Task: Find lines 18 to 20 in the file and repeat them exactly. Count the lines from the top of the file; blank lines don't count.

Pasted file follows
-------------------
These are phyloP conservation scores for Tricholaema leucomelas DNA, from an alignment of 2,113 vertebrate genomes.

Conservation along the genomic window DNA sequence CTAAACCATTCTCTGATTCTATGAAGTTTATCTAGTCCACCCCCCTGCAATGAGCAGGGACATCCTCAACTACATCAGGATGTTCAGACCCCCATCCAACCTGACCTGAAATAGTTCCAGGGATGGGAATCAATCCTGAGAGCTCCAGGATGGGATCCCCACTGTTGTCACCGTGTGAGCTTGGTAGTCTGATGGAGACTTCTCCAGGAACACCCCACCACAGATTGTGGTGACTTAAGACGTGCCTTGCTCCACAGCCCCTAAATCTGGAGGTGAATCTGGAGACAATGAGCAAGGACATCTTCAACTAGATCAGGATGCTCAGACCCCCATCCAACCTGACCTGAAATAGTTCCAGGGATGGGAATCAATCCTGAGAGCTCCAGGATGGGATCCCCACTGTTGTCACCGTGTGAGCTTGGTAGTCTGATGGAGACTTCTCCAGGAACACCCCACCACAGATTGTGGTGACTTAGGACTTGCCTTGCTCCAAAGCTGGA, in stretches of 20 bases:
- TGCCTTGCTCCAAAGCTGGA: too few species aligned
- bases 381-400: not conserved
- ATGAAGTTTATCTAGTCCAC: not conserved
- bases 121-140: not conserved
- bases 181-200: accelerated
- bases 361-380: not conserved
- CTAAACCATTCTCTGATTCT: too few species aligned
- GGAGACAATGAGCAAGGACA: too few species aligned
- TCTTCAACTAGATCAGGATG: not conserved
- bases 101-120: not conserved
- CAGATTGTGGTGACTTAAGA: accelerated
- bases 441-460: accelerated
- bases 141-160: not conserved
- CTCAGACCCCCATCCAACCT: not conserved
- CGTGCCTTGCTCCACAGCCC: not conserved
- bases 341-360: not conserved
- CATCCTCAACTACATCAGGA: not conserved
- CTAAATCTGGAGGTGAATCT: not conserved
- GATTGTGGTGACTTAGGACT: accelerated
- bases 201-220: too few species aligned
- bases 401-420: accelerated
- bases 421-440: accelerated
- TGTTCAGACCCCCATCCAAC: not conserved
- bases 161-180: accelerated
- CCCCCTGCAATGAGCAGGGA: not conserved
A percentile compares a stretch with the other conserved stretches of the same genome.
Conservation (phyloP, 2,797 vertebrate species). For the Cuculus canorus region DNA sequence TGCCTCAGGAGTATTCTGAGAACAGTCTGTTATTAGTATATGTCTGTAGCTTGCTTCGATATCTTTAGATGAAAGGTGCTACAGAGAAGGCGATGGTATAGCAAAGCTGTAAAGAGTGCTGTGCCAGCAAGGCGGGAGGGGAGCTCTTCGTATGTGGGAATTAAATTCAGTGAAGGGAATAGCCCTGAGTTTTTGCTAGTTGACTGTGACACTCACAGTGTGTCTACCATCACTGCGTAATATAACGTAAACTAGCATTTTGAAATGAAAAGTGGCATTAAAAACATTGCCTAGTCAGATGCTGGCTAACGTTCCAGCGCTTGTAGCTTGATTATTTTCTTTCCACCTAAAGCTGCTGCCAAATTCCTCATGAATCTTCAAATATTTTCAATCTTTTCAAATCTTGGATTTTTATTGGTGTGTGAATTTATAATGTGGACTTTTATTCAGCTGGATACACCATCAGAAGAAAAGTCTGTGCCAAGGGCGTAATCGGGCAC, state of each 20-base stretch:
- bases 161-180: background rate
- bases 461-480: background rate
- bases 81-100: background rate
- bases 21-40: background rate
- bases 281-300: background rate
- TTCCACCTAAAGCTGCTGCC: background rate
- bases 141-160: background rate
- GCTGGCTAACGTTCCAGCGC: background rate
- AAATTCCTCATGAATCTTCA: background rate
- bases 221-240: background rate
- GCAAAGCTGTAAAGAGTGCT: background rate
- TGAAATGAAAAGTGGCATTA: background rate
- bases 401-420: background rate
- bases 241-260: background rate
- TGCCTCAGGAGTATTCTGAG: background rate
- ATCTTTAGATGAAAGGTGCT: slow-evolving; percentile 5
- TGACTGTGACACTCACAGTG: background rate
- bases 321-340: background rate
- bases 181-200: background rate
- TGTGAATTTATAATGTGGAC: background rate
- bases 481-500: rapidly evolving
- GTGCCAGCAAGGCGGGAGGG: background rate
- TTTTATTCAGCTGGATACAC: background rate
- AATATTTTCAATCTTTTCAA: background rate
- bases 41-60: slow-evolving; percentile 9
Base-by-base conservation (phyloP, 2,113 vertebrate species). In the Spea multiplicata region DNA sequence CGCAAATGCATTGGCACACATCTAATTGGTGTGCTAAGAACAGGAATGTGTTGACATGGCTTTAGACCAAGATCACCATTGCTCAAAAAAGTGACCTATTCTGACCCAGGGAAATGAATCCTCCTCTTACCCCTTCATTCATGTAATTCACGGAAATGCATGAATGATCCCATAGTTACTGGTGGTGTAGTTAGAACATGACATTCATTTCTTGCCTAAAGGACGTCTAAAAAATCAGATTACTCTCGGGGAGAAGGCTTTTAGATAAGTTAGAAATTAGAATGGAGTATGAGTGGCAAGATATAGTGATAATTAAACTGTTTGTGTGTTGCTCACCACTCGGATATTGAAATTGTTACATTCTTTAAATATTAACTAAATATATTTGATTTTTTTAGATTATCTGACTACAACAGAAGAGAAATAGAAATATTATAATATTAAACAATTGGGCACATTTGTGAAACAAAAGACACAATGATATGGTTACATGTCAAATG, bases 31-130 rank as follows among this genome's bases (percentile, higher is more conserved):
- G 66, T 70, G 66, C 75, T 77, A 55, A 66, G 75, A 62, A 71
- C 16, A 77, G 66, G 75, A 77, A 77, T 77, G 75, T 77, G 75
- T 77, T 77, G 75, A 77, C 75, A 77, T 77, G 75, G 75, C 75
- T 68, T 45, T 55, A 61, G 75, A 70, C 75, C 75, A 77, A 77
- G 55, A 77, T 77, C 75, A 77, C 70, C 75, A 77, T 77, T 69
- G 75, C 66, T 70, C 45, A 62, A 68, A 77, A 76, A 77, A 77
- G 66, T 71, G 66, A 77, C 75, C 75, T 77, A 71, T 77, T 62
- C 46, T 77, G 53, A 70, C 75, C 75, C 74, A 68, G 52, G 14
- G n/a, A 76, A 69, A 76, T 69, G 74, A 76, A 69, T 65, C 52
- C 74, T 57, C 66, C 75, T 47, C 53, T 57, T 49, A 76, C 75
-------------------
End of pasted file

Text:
- bases 341-360: not conserved
- CATCCTCAACTACATCAGGA: not conserved
- CTAAATCTGGAGGTGAATCT: not conserved